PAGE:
• Tawny

    This is awesome and I love dandelions :) they are such sweet, innocuous little flowers.

    I once had a priest tell me in confession that I didn't love my boyfriend because I had had sex with him…and it just felt wrong for him to say. I know he was trying to direct me well, but I also knew I love this guy (now my husband). Anyway I just liked that you used this as an example.

  • http://www.blogger.com/profile/05014351173194941624 Sally Thomas

    Dandelions: not weeds! Beautiful, useful flowers! You can make jelly out of them! It's not hard — if I can do it, anyone can. Just pick a bunch of dandelion flowers, steep them in boiling water for 3 minutes (any longer turns it green), then strain. Mix 3 cups of this "tea" with 1 pack of Sure-Jell fruit pectin and a tsp of lemon or orange extract, and bring to a boil. Add 4 1/2 c sugar and boil for 3 minutes, stirring constantly.

    I'm not good at canning (ie I don't trust myself not to give us all botulism), so after it cools a little I decant it into plastic containers and freeze or refrigerate, depending on how soon I'm going to use it. This is delicious jelly, very like honey, a beautiful pale gold, and we've been eating it with our bread and butter all spring. My kids *love* making it with me, and it's given them a real appreciation for "that stuff out of the yard."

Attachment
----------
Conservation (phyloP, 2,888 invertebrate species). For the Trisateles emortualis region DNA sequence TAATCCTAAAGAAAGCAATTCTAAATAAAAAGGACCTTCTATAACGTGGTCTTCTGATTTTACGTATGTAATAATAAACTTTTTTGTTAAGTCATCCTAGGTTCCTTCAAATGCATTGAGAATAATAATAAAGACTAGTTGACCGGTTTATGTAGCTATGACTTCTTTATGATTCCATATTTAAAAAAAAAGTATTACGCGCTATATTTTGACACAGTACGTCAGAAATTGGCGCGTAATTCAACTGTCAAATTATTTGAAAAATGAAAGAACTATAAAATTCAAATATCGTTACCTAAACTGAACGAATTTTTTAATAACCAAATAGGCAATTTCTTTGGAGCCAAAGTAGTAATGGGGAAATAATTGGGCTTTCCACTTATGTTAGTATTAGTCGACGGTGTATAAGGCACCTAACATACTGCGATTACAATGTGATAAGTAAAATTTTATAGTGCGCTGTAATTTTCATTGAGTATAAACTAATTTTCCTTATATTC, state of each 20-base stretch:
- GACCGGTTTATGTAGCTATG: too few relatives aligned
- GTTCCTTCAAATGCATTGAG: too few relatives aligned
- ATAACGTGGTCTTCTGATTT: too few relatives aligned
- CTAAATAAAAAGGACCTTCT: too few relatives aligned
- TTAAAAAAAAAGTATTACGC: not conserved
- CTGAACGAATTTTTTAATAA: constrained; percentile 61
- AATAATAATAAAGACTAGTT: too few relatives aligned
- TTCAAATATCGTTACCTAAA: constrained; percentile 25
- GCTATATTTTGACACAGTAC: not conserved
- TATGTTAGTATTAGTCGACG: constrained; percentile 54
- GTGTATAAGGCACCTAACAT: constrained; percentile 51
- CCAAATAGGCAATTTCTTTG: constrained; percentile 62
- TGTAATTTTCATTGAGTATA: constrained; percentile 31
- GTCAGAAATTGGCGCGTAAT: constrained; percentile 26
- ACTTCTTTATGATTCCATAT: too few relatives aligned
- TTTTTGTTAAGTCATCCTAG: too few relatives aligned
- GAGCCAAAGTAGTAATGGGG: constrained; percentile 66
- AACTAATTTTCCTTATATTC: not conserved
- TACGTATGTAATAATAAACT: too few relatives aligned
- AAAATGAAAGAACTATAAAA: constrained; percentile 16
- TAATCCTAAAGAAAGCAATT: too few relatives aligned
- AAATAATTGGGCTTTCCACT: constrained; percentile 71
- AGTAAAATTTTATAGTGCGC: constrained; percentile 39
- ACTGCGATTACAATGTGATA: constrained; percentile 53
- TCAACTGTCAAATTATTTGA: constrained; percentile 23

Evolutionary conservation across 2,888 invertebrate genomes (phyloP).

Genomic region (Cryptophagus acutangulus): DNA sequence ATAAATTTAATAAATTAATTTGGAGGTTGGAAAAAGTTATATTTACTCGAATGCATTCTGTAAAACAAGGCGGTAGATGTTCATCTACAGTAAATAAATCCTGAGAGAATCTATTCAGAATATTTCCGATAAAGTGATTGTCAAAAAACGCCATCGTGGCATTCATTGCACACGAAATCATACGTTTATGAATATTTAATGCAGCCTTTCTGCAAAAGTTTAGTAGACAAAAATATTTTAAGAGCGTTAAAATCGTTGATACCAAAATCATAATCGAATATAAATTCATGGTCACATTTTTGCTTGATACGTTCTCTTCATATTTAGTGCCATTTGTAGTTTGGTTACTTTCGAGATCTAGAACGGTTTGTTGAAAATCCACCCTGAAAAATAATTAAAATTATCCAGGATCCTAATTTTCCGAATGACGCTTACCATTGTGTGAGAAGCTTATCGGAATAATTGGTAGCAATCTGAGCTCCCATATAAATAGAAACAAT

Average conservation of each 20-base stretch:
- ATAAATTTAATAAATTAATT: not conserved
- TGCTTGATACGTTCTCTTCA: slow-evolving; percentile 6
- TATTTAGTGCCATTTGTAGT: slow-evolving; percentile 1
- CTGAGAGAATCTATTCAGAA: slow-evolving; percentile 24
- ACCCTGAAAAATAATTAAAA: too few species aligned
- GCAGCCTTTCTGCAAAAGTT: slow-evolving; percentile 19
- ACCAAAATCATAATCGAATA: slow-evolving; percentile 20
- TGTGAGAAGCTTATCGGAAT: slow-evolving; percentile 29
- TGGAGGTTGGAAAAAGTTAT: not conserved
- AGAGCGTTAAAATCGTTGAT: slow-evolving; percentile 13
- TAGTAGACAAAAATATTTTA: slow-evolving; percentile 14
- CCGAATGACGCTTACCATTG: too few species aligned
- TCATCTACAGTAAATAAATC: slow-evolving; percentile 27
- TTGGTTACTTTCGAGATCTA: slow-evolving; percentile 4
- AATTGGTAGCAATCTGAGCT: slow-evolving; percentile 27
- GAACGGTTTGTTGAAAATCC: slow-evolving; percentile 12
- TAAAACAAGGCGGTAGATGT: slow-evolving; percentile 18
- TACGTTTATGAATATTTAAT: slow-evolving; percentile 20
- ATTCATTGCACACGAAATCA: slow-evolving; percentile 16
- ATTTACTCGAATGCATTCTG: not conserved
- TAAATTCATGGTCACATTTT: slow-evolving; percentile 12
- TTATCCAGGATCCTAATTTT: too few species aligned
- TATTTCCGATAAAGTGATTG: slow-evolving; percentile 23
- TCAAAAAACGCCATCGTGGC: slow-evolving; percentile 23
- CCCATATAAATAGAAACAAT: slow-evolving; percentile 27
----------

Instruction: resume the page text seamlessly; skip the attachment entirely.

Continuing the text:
In case you were looking for a way to redeem the dandelion moment a little, and to make it teachable, in the sense of communicating that although people usually mean well, they don't always know the great secrets of things. Maybe "Amma" has never tasted the beautiful and delicious things you can make with dandelions!